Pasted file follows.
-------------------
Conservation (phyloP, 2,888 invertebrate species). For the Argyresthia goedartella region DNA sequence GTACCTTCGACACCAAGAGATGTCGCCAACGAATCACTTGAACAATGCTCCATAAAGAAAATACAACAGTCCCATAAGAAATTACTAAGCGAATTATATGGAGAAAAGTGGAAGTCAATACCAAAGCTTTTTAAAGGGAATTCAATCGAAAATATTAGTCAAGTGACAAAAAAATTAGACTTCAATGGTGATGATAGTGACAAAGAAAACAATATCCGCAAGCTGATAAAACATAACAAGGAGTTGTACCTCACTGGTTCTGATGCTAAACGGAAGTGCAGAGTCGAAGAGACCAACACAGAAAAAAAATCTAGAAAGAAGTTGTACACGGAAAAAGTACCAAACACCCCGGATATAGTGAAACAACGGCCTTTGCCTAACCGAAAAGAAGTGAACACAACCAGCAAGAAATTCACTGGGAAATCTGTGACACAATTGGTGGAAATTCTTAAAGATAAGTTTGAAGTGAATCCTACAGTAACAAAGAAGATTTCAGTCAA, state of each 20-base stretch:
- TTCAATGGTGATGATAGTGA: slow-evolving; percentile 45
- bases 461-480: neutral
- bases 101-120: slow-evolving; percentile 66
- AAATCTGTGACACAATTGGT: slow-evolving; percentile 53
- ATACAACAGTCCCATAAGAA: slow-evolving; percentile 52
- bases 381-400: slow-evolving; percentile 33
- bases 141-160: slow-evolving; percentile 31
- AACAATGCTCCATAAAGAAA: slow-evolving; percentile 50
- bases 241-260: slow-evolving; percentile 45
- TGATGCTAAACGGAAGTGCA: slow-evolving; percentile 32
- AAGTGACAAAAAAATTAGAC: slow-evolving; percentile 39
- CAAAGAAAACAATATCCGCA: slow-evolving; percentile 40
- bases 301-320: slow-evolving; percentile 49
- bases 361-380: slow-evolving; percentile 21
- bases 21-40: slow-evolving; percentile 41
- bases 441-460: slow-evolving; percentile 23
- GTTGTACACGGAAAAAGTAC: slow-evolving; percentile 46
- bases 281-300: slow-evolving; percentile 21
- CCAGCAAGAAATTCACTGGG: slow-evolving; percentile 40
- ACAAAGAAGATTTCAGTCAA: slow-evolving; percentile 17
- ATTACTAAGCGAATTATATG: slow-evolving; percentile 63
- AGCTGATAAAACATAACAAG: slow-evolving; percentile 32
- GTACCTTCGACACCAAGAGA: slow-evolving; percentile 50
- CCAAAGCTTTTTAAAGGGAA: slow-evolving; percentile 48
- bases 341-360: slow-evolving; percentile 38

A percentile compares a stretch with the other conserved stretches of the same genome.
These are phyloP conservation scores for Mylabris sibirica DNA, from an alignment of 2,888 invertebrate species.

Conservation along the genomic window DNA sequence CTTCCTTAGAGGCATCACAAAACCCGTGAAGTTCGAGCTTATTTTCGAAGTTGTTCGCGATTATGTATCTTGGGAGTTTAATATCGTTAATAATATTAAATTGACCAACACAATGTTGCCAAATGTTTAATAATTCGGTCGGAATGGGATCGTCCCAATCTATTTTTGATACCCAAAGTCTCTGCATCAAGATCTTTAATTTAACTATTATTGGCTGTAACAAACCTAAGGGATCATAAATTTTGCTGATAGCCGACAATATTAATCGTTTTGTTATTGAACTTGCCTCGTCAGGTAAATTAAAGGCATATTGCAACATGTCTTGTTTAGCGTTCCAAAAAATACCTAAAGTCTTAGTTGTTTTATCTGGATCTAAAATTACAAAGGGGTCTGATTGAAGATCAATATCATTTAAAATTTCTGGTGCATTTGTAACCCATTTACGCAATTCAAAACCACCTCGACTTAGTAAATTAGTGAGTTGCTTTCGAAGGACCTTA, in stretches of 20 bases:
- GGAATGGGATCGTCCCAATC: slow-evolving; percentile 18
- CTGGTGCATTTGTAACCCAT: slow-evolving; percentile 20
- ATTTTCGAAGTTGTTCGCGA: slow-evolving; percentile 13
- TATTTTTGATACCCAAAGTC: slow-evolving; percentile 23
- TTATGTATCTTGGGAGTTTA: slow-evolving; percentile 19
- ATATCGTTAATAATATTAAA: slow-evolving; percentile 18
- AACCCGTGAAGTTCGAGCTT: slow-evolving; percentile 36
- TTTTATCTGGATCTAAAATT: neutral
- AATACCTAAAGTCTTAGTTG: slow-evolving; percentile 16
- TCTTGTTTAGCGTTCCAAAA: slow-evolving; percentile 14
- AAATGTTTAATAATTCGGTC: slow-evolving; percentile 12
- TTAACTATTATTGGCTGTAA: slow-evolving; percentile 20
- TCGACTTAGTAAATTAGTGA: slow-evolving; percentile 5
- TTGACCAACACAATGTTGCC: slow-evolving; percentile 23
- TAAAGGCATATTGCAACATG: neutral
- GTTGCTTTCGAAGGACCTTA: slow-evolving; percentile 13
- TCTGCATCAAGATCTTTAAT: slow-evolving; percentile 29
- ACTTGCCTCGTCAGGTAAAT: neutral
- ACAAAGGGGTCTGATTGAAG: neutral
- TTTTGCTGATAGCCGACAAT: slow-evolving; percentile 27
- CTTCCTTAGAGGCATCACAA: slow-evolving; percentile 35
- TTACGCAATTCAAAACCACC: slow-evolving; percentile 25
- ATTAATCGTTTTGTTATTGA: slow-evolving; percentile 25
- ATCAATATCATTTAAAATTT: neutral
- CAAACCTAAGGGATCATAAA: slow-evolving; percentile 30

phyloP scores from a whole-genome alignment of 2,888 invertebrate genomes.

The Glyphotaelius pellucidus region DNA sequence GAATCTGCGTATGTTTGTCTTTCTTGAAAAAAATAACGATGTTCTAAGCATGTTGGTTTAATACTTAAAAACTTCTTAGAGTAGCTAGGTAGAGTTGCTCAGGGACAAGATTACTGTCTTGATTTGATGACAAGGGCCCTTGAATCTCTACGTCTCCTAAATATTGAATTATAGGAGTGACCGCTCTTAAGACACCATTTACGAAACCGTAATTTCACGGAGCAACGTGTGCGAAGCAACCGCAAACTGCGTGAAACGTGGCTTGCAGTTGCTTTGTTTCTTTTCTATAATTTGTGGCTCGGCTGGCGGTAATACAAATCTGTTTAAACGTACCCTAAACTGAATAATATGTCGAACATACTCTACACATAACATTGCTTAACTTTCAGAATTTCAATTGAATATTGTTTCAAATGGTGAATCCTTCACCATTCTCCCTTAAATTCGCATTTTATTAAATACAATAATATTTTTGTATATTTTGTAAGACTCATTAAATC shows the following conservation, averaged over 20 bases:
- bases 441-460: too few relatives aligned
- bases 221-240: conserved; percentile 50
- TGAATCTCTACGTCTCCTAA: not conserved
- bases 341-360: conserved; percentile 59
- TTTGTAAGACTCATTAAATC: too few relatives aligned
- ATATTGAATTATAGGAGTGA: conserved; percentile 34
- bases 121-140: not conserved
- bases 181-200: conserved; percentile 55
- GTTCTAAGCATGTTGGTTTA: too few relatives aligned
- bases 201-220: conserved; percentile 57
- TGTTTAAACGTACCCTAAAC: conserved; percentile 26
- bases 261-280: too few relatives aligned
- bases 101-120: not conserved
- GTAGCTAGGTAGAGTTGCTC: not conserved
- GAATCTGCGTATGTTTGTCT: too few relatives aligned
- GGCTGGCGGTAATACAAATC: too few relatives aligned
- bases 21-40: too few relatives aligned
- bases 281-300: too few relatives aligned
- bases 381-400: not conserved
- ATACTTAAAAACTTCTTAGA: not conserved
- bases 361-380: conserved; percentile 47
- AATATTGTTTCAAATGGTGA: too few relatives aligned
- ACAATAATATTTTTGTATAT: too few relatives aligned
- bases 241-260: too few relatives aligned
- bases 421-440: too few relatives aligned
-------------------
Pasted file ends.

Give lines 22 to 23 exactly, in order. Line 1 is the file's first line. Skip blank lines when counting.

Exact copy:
- ATTACTAAGCGAATTATATG: slow-evolving; percentile 63
- AGCTGATAAAACATAACAAG: slow-evolving; percentile 32